Some of the more revelatory things about the interview is the fact that, a) Chico doesn”t remember a lot of his own songs.. In something that might be called the stance of a ‘true artist’, he focuses all his energy on a piece until it is done being written and recorded, and then he lets it go and moves on to the next thing. The result here is seeing him start playing a lot of tunes (at the request of the invisible interviewer) and stopping saying, ‘I don’t remember the rest” or “I don’t remember anything.” I find this fascinating because, unlike, say, Alice Cooper being too drunk to remember his own songs, this is Chico f’ing Buarque, the sober intellectual, and his fans probably remember these songs better than he does. Other wonderful moments are b) listening to him talk about the writing process, and the fact that he didn’t write lyrics before the music — which is contrary to what I had always thought about him. In fact he claims he *can’t* write the words until the music is there — and I am not sure if I believe him about this! He is also asked to give an opinion about his friend and partner Vinicius de Moraes, to which he gives kind of a hilarious response beginning with “A gente não tem opinão do Vinicius…”, which along with what follows amounts to saying in English, “You don’t have an’opinion’ about Vinicius. Vinicius just IS.” He goes on to talk about their ‘confused but beautiful’ relationship, having known each other via Vinicius’ friendship with his father, famed historian and intellectual Sergio Buarque de Hollanda (whose book ‘Raizes do Brazil’ is still required reading, by the way). Later, we learn that c) Chico spent a fair amount of his time in Italy bored out of his mind and occupying his time by designing imaginary cities and inventing a board game based on Monopoly but involving football (soccer).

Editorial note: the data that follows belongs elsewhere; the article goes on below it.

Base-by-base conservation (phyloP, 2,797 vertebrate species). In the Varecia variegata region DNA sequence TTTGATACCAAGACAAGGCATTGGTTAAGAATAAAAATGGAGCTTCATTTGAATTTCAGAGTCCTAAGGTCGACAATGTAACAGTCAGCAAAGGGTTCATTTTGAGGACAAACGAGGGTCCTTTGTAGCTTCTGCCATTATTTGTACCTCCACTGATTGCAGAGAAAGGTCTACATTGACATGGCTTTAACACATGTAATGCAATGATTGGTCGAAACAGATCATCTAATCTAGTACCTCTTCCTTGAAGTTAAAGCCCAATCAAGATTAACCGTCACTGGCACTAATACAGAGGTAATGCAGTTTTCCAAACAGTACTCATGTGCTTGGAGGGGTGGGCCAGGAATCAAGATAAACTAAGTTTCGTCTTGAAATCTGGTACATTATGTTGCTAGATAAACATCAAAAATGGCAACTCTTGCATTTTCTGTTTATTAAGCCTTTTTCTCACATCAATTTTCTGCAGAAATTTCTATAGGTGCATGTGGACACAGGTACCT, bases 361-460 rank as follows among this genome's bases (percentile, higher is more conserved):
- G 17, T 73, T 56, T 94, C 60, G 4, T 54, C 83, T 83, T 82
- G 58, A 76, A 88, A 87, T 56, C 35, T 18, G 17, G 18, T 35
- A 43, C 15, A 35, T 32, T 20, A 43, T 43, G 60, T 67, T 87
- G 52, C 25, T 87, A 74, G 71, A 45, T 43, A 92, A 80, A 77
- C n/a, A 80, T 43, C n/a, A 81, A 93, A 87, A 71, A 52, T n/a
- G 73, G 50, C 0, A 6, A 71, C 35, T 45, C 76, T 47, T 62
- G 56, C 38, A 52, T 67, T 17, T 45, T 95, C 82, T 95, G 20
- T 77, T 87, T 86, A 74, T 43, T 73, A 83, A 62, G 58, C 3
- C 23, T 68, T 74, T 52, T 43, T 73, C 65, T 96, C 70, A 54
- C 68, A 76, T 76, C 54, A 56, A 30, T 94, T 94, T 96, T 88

More reflections about the bizarre format of the invisible and unheard interviewer… It appears that the working method of TV Cultura was to have the interviewer in another room and giving his questions via a feedback monitor speaker, probably placed on the ground or on a wall. This is deduced by the fact that Chico frequently can’t hear the questions very well and has to ask them to be repeated (O que??), something that I have noticed in other interviews for this program. I guess they didn’t want anybody else in the camera shot, or disturbing the intimate performances? There is also a really beautiful woman hanging around inside the room taking photos of him, so perhaps he simply gets distracted. Also the absence of the questions can really and truly be frustrating — towards the end of the program the subject matter seems to veer from Chico’s opinions on God, literature, and Ruy Barbosa, with little for us (the audience) to hang onto in terms of a thread of continuity. I have a new theory about this weird way of presenting the material: because of the fact that everything had to be passed before draconic Brazilian censors during the dictatorship — song lyrics, television scripts, jouranlistm — perhaps TV Cultura was deliberately protecting itself by making the QUESTIONS unavailable? Thus, since it was anybody’s guess what Chico was responding to, there is no chance for a censor to say “You can’t ask that question.” … This is pure speculation on my part, perhaps someone who actually knows things can fill me in.